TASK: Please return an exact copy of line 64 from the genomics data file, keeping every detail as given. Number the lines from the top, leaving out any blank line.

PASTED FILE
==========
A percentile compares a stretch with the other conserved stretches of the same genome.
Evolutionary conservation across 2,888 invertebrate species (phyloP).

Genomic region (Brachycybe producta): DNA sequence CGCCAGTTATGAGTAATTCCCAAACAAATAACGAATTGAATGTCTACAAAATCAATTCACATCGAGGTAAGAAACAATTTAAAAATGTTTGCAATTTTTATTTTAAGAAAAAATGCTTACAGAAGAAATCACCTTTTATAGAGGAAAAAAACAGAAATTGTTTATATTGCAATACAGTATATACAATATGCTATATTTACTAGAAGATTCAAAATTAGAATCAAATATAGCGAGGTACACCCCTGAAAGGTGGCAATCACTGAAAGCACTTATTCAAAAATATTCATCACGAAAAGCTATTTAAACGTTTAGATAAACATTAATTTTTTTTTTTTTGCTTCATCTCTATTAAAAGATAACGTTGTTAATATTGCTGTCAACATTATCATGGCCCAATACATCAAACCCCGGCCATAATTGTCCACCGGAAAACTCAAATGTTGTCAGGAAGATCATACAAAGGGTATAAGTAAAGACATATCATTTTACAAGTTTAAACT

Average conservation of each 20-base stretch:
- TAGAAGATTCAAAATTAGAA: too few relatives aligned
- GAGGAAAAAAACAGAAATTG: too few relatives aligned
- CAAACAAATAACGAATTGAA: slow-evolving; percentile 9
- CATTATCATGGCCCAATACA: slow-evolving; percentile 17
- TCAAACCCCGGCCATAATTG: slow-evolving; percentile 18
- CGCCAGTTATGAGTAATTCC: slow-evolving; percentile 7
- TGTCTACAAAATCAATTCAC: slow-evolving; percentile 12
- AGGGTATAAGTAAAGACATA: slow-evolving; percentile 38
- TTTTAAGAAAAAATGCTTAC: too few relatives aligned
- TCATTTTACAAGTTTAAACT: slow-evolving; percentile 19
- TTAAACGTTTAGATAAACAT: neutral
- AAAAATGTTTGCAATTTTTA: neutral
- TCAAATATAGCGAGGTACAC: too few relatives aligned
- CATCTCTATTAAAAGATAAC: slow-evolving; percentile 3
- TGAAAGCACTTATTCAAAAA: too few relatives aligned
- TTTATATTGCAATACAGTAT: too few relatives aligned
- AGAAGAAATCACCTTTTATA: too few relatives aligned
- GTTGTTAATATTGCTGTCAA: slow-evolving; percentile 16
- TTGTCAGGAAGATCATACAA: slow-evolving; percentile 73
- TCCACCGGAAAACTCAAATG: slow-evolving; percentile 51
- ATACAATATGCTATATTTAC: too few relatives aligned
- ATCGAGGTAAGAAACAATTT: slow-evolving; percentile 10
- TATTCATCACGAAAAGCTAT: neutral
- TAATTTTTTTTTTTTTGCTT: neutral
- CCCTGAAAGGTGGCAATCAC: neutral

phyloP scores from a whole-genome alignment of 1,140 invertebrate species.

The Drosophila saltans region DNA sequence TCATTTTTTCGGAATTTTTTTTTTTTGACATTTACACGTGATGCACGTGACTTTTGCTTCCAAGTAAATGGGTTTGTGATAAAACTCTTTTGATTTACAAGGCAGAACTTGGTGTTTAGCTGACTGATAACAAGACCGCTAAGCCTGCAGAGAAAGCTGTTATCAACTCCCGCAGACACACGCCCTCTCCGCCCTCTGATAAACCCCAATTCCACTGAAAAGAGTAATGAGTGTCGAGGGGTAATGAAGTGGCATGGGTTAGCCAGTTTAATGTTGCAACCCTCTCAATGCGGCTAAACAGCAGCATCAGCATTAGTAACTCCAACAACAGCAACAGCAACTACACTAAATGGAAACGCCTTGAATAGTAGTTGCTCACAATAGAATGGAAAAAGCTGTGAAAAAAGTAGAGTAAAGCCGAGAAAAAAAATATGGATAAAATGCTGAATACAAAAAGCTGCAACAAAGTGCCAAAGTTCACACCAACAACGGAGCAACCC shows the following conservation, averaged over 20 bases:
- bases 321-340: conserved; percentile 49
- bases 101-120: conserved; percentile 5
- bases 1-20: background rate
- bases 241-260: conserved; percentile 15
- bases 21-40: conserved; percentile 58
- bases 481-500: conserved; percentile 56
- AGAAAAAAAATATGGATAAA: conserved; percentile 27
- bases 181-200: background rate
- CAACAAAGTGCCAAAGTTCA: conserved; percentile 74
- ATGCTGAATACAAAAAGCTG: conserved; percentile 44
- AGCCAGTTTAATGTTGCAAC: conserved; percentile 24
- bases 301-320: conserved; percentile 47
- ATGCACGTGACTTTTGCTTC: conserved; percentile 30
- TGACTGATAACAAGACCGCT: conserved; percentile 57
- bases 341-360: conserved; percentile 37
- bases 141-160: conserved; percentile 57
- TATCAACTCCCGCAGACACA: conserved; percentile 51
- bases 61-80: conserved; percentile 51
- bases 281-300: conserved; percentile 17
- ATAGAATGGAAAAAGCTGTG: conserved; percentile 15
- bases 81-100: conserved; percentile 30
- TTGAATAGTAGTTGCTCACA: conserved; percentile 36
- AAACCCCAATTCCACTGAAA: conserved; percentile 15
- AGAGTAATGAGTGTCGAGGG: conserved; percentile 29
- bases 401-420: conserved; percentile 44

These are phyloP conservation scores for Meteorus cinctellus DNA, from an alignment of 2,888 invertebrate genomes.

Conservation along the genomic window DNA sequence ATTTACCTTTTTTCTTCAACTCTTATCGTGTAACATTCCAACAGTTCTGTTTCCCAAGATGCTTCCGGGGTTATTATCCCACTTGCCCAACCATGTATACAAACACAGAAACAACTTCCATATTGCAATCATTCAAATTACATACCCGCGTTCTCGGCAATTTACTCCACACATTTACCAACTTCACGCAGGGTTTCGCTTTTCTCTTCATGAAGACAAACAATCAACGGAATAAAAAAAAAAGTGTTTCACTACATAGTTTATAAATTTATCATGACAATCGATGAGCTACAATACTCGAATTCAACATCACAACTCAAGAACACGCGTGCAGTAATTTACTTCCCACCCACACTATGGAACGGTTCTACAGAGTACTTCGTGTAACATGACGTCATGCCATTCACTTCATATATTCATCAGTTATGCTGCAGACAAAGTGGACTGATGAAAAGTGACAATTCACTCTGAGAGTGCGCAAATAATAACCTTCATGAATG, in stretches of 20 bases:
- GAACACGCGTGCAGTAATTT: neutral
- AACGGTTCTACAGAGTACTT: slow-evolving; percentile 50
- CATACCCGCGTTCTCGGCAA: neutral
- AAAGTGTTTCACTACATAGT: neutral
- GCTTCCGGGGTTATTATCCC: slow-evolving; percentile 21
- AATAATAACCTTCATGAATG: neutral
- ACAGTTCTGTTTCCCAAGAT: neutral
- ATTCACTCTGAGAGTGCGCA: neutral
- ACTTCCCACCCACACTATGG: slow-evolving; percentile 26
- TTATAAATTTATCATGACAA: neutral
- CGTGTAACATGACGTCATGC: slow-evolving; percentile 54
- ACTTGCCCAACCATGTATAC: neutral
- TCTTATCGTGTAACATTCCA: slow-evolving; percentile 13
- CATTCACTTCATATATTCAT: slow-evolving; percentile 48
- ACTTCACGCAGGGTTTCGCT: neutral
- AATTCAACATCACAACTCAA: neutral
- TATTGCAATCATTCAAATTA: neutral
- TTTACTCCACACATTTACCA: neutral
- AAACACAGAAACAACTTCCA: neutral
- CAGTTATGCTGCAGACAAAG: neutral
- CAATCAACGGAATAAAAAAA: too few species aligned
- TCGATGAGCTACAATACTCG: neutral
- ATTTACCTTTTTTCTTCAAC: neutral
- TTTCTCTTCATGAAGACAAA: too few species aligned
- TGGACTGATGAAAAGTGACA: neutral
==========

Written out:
- AATAATAACCTTCATGAATG: neutral